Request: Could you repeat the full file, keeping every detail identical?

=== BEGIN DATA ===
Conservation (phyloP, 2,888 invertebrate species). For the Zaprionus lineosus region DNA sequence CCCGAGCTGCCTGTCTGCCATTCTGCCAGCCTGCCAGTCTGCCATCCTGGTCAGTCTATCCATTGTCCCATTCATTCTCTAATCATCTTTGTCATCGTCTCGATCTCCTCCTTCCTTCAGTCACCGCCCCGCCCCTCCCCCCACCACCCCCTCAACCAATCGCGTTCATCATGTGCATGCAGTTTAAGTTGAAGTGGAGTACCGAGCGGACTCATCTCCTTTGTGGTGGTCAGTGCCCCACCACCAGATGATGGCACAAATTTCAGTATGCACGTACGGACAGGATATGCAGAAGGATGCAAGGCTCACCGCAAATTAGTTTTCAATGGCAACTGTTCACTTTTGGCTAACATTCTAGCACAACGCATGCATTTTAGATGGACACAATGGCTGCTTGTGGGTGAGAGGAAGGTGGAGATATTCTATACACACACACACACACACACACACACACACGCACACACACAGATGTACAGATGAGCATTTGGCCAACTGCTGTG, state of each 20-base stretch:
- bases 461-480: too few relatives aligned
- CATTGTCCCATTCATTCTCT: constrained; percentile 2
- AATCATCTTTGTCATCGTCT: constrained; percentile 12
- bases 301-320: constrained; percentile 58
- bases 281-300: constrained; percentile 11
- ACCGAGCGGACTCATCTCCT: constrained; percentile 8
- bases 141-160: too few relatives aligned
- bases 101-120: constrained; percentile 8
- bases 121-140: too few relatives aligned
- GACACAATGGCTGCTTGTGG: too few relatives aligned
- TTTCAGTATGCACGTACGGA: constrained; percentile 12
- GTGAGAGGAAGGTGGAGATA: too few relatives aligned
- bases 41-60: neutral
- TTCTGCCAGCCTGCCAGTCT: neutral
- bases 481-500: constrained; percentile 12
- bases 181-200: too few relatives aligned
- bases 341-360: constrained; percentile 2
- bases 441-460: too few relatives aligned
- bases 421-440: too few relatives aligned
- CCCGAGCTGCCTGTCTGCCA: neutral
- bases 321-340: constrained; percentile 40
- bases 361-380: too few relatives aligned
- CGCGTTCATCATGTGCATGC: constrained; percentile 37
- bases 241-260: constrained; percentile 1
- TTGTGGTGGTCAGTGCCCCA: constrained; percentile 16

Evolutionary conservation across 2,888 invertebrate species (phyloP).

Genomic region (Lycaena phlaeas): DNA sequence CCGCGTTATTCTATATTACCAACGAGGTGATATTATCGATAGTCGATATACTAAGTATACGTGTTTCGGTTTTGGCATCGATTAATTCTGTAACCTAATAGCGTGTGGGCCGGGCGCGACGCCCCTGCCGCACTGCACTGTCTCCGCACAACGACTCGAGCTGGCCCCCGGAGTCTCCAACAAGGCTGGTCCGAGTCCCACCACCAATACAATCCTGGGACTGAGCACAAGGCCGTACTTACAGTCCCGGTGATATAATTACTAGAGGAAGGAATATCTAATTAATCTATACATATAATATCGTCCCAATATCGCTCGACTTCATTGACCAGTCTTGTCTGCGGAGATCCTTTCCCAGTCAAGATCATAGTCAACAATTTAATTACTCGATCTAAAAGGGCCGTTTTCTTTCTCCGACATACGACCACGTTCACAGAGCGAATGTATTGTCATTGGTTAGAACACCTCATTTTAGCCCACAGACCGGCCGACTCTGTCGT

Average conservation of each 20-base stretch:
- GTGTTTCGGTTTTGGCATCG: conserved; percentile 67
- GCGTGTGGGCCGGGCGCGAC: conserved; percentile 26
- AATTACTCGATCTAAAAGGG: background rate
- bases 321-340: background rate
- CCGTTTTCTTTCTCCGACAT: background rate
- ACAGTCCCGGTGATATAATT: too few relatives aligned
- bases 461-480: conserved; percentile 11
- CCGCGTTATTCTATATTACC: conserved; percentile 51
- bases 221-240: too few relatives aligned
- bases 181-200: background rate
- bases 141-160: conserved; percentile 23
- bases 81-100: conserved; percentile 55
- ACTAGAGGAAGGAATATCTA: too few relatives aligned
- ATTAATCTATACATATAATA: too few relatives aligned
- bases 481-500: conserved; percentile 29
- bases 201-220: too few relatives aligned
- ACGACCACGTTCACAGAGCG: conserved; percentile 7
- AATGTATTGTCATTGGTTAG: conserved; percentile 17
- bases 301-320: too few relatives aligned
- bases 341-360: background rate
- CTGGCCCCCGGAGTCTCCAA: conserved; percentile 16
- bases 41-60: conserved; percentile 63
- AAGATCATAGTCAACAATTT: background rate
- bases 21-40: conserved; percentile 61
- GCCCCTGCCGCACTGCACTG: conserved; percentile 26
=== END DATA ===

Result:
Conservation (phyloP, 2,888 invertebrate species). For the Zaprionus lineosus region DNA sequence CCCGAGCTGCCTGTCTGCCATTCTGCCAGCCTGCCAGTCTGCCATCCTGGTCAGTCTATCCATTGTCCCATTCATTCTCTAATCATCTTTGTCATCGTCTCGATCTCCTCCTTCCTTCAGTCACCGCCCCGCCCCTCCCCCCACCACCCCCTCAACCAATCGCGTTCATCATGTGCATGCAGTTTAAGTTGAAGTGGAGTACCGAGCGGACTCATCTCCTTTGTGGTGGTCAGTGCCCCACCACCAGATGATGGCACAAATTTCAGTATGCACGTACGGACAGGATATGCAGAAGGATGCAAGGCTCACCGCAAATTAGTTTTCAATGGCAACTGTTCACTTTTGGCTAACATTCTAGCACAACGCATGCATTTTAGATGGACACAATGGCTGCTTGTGGGTGAGAGGAAGGTGGAGATATTCTATACACACACACACACACACACACACACACACGCACACACACAGATGTACAGATGAGCATTTGGCCAACTGCTGTG, state of each 20-base stretch:
- bases 461-480: too few relatives aligned
- CATTGTCCCATTCATTCTCT: constrained; percentile 2
- AATCATCTTTGTCATCGTCT: constrained; percentile 12
- bases 301-320: constrained; percentile 58
- bases 281-300: constrained; percentile 11
- ACCGAGCGGACTCATCTCCT: constrained; percentile 8
- bases 141-160: too few relatives aligned
- bases 101-120: constrained; percentile 8
- bases 121-140: too few relatives aligned
- GACACAATGGCTGCTTGTGG: too few relatives aligned
- TTTCAGTATGCACGTACGGA: constrained; percentile 12
- GTGAGAGGAAGGTGGAGATA: too few relatives aligned
- bases 41-60: neutral
- TTCTGCCAGCCTGCCAGTCT: neutral
- bases 481-500: constrained; percentile 12
- bases 181-200: too few relatives aligned
- bases 341-360: constrained; percentile 2
- bases 441-460: too few relatives aligned
- bases 421-440: too few relatives aligned
- CCCGAGCTGCCTGTCTGCCA: neutral
- bases 321-340: constrained; percentile 40
- bases 361-380: too few relatives aligned
- CGCGTTCATCATGTGCATGC: constrained; percentile 37
- bases 241-260: constrained; percentile 1
- TTGTGGTGGTCAGTGCCCCA: constrained; percentile 16

Evolutionary conservation across 2,888 invertebrate species (phyloP).

Genomic region (Lycaena phlaeas): DNA sequence CCGCGTTATTCTATATTACCAACGAGGTGATATTATCGATAGTCGATATACTAAGTATACGTGTTTCGGTTTTGGCATCGATTAATTCTGTAACCTAATAGCGTGTGGGCCGGGCGCGACGCCCCTGCCGCACTGCACTGTCTCCGCACAACGACTCGAGCTGGCCCCCGGAGTCTCCAACAAGGCTGGTCCGAGTCCCACCACCAATACAATCCTGGGACTGAGCACAAGGCCGTACTTACAGTCCCGGTGATATAATTACTAGAGGAAGGAATATCTAATTAATCTATACATATAATATCGTCCCAATATCGCTCGACTTCATTGACCAGTCTTGTCTGCGGAGATCCTTTCCCAGTCAAGATCATAGTCAACAATTTAATTACTCGATCTAAAAGGGCCGTTTTCTTTCTCCGACATACGACCACGTTCACAGAGCGAATGTATTGTCATTGGTTAGAACACCTCATTTTAGCCCACAGACCGGCCGACTCTGTCGT

Average conservation of each 20-base stretch:
- GTGTTTCGGTTTTGGCATCG: conserved; percentile 67
- GCGTGTGGGCCGGGCGCGAC: conserved; percentile 26
- AATTACTCGATCTAAAAGGG: background rate
- bases 321-340: background rate
- CCGTTTTCTTTCTCCGACAT: background rate
- ACAGTCCCGGTGATATAATT: too few relatives aligned
- bases 461-480: conserved; percentile 11
- CCGCGTTATTCTATATTACC: conserved; percentile 51
- bases 221-240: too few relatives aligned
- bases 181-200: background rate
- bases 141-160: conserved; percentile 23
- bases 81-100: conserved; percentile 55
- ACTAGAGGAAGGAATATCTA: too few relatives aligned
- ATTAATCTATACATATAATA: too few relatives aligned
- bases 481-500: conserved; percentile 29
- bases 201-220: too few relatives aligned
- ACGACCACGTTCACAGAGCG: conserved; percentile 7
- AATGTATTGTCATTGGTTAG: conserved; percentile 17
- bases 301-320: too few relatives aligned
- bases 341-360: background rate
- CTGGCCCCCGGAGTCTCCAA: conserved; percentile 16
- bases 41-60: conserved; percentile 63
- AAGATCATAGTCAACAATTT: background rate
- bases 21-40: conserved; percentile 61
- GCCCCTGCCGCACTGCACTG: conserved; percentile 26